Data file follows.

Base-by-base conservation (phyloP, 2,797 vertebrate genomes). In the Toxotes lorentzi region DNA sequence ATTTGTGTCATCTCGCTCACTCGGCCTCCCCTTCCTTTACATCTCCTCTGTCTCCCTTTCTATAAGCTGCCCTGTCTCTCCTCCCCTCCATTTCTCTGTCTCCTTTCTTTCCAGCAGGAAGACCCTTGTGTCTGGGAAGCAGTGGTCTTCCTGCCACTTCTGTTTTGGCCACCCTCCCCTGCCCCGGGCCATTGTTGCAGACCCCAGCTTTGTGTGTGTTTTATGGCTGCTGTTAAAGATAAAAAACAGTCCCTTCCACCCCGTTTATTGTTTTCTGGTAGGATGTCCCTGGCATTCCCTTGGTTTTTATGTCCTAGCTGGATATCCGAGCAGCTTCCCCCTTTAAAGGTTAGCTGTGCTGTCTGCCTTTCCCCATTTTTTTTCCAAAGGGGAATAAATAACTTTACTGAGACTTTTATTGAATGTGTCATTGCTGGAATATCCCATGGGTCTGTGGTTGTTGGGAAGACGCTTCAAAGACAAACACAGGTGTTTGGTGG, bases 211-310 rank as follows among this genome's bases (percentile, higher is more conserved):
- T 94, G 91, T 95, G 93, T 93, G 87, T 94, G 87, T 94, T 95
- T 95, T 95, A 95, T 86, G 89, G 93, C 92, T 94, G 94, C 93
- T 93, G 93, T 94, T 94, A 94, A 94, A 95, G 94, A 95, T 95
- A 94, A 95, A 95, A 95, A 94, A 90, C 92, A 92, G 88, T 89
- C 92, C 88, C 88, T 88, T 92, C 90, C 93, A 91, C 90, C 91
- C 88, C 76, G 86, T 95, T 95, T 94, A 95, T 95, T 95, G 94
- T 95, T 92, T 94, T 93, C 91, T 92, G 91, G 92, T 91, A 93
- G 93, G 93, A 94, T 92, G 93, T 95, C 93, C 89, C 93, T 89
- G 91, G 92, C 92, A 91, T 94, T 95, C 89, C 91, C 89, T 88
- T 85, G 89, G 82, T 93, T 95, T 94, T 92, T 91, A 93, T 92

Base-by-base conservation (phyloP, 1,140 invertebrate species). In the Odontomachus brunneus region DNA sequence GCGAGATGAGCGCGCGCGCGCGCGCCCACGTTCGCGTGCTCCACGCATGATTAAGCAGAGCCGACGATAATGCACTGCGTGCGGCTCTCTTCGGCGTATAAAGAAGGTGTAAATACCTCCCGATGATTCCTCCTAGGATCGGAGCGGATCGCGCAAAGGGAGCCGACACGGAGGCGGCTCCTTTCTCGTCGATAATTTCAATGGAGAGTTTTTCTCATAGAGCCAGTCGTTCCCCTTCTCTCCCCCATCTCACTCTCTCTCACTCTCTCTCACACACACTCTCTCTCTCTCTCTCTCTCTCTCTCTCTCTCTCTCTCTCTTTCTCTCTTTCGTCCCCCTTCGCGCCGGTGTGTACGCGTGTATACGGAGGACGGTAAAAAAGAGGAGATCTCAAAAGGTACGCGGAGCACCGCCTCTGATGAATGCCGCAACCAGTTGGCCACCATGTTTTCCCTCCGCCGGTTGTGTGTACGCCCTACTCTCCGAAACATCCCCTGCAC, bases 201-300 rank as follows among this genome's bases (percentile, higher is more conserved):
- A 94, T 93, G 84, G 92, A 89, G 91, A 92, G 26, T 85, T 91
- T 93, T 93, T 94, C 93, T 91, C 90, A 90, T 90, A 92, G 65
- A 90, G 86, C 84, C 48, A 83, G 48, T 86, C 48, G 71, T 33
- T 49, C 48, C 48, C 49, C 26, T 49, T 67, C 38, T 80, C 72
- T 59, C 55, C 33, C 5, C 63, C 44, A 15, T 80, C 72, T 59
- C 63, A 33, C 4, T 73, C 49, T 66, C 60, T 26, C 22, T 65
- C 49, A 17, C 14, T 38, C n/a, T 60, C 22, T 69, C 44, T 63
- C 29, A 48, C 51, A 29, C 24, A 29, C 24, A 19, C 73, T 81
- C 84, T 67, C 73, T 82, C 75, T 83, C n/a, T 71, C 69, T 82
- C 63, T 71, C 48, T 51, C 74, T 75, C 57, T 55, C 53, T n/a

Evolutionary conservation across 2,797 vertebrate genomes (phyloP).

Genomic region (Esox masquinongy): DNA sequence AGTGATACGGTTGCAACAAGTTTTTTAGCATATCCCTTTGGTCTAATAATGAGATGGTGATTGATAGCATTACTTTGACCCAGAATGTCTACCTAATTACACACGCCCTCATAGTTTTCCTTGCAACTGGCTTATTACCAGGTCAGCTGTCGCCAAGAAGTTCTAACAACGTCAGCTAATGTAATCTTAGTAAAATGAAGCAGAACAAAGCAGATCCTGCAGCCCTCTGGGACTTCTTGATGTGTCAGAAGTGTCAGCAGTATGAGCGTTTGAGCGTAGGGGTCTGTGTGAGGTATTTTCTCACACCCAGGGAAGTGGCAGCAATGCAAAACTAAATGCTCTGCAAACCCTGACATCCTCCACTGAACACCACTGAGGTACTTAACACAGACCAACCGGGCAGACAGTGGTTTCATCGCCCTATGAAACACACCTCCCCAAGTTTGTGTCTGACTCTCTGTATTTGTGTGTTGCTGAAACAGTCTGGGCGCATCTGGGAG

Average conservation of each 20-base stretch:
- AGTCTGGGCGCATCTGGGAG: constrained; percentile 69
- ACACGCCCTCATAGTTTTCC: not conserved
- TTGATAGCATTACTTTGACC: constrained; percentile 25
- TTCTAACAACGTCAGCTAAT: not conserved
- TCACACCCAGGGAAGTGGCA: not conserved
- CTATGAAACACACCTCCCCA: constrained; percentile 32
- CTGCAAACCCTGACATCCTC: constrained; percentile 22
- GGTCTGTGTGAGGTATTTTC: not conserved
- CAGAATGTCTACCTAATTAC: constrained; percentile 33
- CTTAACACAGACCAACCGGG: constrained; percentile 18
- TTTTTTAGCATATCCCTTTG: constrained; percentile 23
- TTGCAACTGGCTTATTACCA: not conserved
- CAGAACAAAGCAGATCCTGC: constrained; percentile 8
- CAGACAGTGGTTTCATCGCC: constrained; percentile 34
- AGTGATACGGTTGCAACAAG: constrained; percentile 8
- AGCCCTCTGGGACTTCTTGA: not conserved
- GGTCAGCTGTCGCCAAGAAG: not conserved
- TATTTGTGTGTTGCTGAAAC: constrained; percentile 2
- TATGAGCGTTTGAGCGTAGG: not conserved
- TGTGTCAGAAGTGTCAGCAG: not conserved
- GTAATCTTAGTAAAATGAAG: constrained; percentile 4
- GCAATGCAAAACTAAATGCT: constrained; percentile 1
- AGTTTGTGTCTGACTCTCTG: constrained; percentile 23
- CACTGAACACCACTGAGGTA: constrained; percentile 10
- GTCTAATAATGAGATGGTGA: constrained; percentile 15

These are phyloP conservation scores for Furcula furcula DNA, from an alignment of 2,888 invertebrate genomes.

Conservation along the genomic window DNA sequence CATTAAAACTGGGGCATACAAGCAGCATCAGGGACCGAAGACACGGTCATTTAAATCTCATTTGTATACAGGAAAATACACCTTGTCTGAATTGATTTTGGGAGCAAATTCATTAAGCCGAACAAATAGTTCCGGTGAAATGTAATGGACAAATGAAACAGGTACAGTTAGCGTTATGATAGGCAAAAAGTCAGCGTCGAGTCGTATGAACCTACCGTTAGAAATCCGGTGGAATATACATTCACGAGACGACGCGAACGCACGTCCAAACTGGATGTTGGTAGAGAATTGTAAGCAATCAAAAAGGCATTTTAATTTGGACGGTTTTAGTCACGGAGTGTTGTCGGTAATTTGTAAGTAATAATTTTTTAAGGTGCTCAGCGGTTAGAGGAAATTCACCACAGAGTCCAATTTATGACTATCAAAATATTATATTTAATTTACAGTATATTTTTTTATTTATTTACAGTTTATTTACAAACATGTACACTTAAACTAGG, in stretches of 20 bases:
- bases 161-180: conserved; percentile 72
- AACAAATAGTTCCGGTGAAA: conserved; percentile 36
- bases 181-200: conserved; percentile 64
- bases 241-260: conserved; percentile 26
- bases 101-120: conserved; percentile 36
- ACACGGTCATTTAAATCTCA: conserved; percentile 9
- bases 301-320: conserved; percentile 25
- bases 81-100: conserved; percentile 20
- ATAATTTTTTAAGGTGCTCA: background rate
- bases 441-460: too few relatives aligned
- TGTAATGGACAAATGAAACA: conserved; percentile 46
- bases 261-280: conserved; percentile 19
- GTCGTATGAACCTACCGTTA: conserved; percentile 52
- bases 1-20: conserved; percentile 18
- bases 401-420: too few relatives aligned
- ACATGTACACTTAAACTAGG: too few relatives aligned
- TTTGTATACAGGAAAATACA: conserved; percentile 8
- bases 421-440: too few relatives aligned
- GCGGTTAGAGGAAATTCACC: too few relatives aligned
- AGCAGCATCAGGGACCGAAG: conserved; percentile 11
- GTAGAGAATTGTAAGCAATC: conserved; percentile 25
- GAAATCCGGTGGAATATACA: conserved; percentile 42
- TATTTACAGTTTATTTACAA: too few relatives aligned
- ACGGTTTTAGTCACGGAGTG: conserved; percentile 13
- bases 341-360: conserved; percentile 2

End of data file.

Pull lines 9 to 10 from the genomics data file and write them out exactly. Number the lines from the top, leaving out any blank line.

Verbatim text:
- G 93, G 93, A 94, T 92, G 93, T 95, C 93, C 89, C 93, T 89
- G 91, G 92, C 92, A 91, T 94, T 95, C 89, C 91, C 89, T 88